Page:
First-Hand Reports from Israel/Palestine
Children, Artists Paint Mural on
For almost nine months, Maisa, Assia, Ishak, Nidal, and Shaad have looked out their front door to see an 8-meter grey wall where their village used to be. On Sunday, the children worked with muralists from San Francisco’s Break the Silence Mural Project to transform their view into one of hope and freedom. Where dark concrete loomed, a yellow bird now soars from a lush green valley dotted with red flowers.
The family of Hani Aamer lives surrounded by the Segregation Wall in Mas’ha, Salfit District, West Bank, Palestine. Their house sits between the two main gates into the village, and they let themselves and others in and out through a gate which sends an alarm to the Israeli army every time it is opened. Although the Wall in Mas’ha is a fence, last November, the army erected a concrete wall, 24 feet high and 40 meters long, directly in front of the house. For months, the family was allowed no visitors at all, but recently, after their situation was publicized on Israeli television, the army commander said that they could have periodic visits from family members. However, all the family’s visitors must be approved by the army.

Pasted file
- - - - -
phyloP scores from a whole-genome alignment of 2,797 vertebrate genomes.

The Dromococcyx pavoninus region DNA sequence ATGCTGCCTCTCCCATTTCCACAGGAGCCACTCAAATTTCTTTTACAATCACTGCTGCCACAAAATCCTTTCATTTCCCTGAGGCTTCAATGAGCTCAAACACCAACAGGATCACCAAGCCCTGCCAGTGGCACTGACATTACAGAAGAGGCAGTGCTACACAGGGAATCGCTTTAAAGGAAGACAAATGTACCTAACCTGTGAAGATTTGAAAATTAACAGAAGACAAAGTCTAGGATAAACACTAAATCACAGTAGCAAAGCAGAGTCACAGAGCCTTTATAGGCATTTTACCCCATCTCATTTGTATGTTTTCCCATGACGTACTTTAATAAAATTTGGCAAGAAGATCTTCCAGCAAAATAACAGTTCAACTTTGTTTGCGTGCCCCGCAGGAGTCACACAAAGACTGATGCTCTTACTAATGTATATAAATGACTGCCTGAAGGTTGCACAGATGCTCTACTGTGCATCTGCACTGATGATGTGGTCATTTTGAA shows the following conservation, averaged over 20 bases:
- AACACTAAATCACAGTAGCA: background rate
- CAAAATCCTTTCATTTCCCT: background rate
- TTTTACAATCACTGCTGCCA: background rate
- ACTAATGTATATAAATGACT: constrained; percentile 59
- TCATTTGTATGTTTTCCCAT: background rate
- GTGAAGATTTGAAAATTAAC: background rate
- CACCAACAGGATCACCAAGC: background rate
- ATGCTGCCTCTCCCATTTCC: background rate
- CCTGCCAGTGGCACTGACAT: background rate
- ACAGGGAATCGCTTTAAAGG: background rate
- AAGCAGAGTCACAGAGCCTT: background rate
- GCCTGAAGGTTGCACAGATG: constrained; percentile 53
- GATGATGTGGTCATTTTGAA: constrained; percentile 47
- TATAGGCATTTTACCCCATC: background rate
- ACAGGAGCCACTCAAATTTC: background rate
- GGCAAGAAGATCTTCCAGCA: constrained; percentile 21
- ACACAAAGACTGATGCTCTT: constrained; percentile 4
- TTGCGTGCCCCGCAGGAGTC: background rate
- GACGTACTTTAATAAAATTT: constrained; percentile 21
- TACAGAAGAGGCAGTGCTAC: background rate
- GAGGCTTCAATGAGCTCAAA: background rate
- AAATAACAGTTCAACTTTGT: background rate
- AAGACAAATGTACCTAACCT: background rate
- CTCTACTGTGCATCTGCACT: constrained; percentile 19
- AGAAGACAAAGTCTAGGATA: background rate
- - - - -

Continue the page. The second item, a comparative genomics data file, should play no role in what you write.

On Sunday, July 18, 2004, the two visiting muralists came to Mas’ha with members of the International Women’s Peace Service (IWPS) and friends from the neighboring village of Biddia bringing paints and designs to create a mural on the Wall. Soldiers at the gate stopped the activists and took their passports, saying they had to obtain permission for the visit. After about 20 minutes, the family was allowed to open the gate for their visitors and the art party began. Over 20 children and five adults helped to design and paint the mural, which took six hours to complete.
The Aamer house was the site of the last Mas’ha Peace Camp in August 2003. At that time, forty-five Israeli, international and Palestinian activists were arrested trying to block demolition of the Aamer’s animal shed for the sake of the Wall.
Today’s direct action went peacefully, however, as the army watched but decided not to interfere with the painting.
Susan, one of the visiting muralists, said she and IWPS organized the art party because “The Aamer children have been so traumatized by their imprisonment and the constant military presence in their home. I wanted to help them reclaim and transform their space.”
“When you come here to paint with the children like this, you make them feel that they can live,” Hani Aamer told her.
|Photographs by Dalit Baum|
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